To The One Who Works Off Site, I wish you could see how EVERYONE who meets you falls in love with you instantly. You should have seen all the gushing emails I received about you when you were brand new! You may not be crushing each and every goal, but you are achieving so many of them that we keep having to move the goal posts. You have so many amazing gifts, and you need to be sharing them in other ways than just the work you do for us. Write that book, baby. You need to write it and we need to read it. (Even if it is incredibly gory.) It will still change the world.

To The Newest Mom, I want you to know that you are doing a great job. I know the kind of product you turn out at work, so I am entirely confident that you are a spectacular mom at home. We are all in awe of your “customer service” abilities, including the way you keep a sweet and easy tone with people who are verbally berating you. But let me tell you that people don’t like you just because you’re nice and pretty and funny and snarky. They like you because you are YOU. So please breathe easy. You are doing enough. You have done enough. You ARE enough.

To The Newest Member of the Team, I wish you, especially, could see yourself through everyone else’s eyes. You don’t need to eat a can of green beans for lunch every day to feel good about yourself—you are literally gorgeous. And you don’t have to question your ideas. They’re always grand and lovely and just barely out of reach. (And those, of course, are the best kind.) We tease you about burying the lead, but you are amazing at what you do because you have a killer journalist instinct. Thank you for always finding a pitchable spin on the things someone wants us to publicize but that I am repeatedly sure no one will care about. (The snoozers.) You are kicking butt here.

And To The One Who Always Looks On The Bright Side, thank you for being the calm and steady voice of reason and regular provider of snark. When I am sure that Those People are all idiots and just maliciously, purposefully stupid, you find a way to make me laugh and lighten up. You have spot-on insights and a stellar judgment muscle. I am so proud of the BIG STEPS you’ve taken this year and the future development you’ve set yourself up for. You’ve been considering these things for a while, and now you’re DOING them! Great things are starting and moving and happening, and you deserve each one of them and more.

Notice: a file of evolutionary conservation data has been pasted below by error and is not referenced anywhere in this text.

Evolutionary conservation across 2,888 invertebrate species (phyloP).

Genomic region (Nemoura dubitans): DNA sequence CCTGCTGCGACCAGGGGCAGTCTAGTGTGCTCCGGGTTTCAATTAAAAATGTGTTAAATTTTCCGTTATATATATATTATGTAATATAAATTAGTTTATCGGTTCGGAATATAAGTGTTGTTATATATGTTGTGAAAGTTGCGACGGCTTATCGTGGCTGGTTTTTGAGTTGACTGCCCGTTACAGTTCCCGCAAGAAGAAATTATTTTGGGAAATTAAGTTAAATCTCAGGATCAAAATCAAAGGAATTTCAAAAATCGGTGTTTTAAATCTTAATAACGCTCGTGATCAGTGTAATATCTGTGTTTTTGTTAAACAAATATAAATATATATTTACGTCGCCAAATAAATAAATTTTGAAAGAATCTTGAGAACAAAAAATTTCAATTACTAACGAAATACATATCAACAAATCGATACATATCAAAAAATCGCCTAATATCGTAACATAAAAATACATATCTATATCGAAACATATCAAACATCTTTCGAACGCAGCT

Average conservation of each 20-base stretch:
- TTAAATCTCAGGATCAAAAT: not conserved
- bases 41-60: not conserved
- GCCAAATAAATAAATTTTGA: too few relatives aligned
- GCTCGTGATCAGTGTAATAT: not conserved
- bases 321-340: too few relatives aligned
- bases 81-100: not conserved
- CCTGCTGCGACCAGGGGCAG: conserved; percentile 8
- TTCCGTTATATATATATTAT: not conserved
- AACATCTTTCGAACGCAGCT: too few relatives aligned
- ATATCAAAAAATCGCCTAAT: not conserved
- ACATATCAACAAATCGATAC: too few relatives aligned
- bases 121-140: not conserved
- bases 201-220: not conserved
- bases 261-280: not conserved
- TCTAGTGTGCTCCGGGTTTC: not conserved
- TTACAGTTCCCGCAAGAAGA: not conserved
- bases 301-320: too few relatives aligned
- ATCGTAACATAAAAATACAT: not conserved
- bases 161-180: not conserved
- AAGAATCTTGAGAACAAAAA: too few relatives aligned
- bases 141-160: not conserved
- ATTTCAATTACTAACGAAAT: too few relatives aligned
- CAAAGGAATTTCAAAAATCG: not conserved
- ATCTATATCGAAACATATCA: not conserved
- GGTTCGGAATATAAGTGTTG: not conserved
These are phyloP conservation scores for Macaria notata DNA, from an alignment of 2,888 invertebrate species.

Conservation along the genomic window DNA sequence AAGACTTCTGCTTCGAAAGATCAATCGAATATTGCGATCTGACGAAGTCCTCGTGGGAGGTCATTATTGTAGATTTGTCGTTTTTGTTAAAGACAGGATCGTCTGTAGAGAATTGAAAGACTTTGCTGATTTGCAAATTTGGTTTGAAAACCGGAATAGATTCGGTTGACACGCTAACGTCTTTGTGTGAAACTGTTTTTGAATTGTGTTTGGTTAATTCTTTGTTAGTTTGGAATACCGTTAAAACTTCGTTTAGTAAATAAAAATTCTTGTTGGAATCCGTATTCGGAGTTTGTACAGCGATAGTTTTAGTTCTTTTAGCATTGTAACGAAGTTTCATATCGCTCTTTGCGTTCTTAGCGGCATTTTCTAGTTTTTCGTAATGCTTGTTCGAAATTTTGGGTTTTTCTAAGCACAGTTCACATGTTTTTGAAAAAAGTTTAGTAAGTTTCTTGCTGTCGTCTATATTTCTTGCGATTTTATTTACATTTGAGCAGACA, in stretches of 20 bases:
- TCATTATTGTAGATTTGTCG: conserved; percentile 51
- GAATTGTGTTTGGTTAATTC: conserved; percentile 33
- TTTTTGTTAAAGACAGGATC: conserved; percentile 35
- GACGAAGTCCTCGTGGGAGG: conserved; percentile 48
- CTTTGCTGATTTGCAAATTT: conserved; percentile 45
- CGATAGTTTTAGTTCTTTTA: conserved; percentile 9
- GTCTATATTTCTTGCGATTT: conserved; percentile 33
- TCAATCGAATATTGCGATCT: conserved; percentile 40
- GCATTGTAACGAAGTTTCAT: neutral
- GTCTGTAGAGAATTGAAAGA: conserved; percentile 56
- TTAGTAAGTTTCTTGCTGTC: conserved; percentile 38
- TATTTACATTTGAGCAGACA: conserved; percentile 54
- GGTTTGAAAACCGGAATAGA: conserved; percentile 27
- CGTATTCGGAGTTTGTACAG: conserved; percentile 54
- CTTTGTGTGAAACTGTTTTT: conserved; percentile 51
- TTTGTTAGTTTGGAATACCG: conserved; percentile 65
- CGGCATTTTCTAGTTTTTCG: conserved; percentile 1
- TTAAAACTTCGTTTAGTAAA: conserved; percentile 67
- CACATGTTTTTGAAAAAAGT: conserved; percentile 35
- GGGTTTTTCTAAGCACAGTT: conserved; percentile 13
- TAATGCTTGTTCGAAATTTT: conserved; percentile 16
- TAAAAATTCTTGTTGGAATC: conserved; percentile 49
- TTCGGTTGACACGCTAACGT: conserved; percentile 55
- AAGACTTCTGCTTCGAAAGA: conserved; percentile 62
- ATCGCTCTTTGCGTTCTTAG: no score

I wish you all could see how incredibly gorgeous each and every one of you is. And I don’t mean in a “she has a beautiful soul” kind of way or a “her personality makes her pretty” sense. I mean in a real, physical, you-are-beautiful kind of way. I see you over 71% of the days in the week, so I know what you look like. And you look amazing. (And even if I don’t see you daily, I regularly see you when you’ve rolled out of bed at 3 a.m., and if you can look THAT good on THAT little sleep, I feel confident that you look amazing daily.)

Ladies, I’ve been with our company for 10-and-a-half years, and I’ve done a lot of BIG things. The latest project I’ve taken on has been really financially successful and incredibly important for our organization in every domestic region we serve. But I can tell you, hands down, that hiring all of you is the best thing I’ve done here.

So when you come in to work in the morning, hold your head high. Sweep in like the Queen of Health Care that you are. Our company will only benefit from women like you operating at the absolute top of their game.

And you know what? Our world needs it, too.

Tomorrow, remind me to tell you the story about how I got promoted to my first executive position and questioned it every step of the way.

I even called the new VP of HR and told her that I wasn’t sure my boss should’ve promoted me.

Looking at it now, I know why I reacted that way, and one BIG REASON was that I didn’t really believe in myself. I was so preoccupied with all the things I wasn’t that I missed all the things I was.